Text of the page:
I do not suggest that Tories are all the same, nor will I waste my energy on personal hatred for Conservatives as people. I instead suggest that we need to continue resisting the Conservative Party as an institution that functions to promote the interests of the wealthy at the expense of the rest of us – however liberal some of them may sound when standing next to Democratic Unionists.

Churches should be challenging the Tories at election time

Churches at election time are a sad sight.

Organisations that spend much of their time championing principles of compassion and seeking to serve local communities are suddenly afflicted by an apparent inability to speak when it comes to one of the most important decisions that people around them have to make.

The attitudes adopted by national denominational institutions are particularly disheartening.

Take for example the Joint Public Issues Team (JPIT). It brings together the Baptist Union, Church of Scotland, Methodist Church and United Reformed Church to comment on political issues. They have produced some great statements over the last few years, challenging welfare cuts that increase poverty and calling for an end to the Trident nuclear weapons system. With an election coming up, you might think they would have something to say about how the choices with which we are faced relate to these issues.

In particular, they could point out that a vote for the Tories is a vote to continue with the very policies that they have been criticising. It is a vote for more poverty, more inequality and more war.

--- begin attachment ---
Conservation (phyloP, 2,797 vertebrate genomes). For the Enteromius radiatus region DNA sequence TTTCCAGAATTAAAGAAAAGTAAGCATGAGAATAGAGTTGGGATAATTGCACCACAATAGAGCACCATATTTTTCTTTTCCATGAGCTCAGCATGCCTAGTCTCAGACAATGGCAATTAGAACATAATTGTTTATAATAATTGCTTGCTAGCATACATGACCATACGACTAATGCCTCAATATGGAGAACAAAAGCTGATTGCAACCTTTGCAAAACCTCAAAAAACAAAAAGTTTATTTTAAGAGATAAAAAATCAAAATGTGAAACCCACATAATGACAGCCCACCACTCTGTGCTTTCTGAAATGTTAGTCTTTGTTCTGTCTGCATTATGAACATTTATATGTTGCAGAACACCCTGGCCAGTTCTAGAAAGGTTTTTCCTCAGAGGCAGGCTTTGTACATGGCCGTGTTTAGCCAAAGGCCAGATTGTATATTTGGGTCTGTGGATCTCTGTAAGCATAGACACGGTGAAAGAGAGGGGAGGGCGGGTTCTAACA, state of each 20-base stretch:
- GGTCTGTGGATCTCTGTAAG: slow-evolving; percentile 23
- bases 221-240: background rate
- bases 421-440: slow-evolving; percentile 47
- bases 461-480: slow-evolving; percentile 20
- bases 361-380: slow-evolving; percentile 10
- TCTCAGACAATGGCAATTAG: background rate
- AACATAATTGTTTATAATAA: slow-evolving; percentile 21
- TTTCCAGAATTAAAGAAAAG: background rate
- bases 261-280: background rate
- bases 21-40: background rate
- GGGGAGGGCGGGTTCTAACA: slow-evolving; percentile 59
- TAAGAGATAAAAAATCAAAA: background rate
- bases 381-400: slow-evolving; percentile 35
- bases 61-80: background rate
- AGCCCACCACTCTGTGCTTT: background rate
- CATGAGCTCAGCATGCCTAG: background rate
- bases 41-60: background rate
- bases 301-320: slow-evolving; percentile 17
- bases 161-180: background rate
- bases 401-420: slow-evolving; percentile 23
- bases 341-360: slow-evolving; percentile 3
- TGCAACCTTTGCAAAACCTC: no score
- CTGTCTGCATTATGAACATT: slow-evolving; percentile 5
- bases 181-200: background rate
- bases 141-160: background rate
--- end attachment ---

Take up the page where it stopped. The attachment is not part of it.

Instead, JPIT’s website declares that, “While we all have political opinions, when the Church gets too involved or too close, it begins to lose the detachment that we need to discern God’s will… Election campaigns make this ever more sensitive.  Notwithstanding the fact that as registered charities the churches must abide by statutory guidance on impartiality, lobbying and campaigning, it is far more important that the Church sees itself not as any other kind of organisation weighing in on its priorities for manifestos or commitments from future MPs.”

This is odd, because JPIT and its member churches frequently speak up for their priorities and call for particular commitments from MPs the rest of the time. Laws that bar charities and churches from expressing preferences should be challenged, not quietly submitted to.

I make these comments about JPIT not because I do not support JPIT but precisely because I value them so highly. This makes it all the more disappointing.

This of course is before I even get on to the Church of England archbishops’ letter, which echoed Tory slogans about “stability” (this has been widely discussed elsewhere, so I won’t go into it here).

And up and down the UK, there are local churches cautiously saying very little at a time when their words and actions could have a considerable impact.

Thankfully, there are some variations. A friend of mine who is a Methodist minister said in a sermon that he thought that support for the Conservative Party was incompatible with following the Gospel. He was criticised by several members of his congregation. Some of them disagreed with him; I’m glad they felt able to say so and it’s quite right that they challenged him. Far more worryingly, however, some of them agreed with what he said but thought he should not have said it. This is bizarre and dangerous: suggesting that Christians should hide their deeply held principles as they relate to vital events going on in the world around them.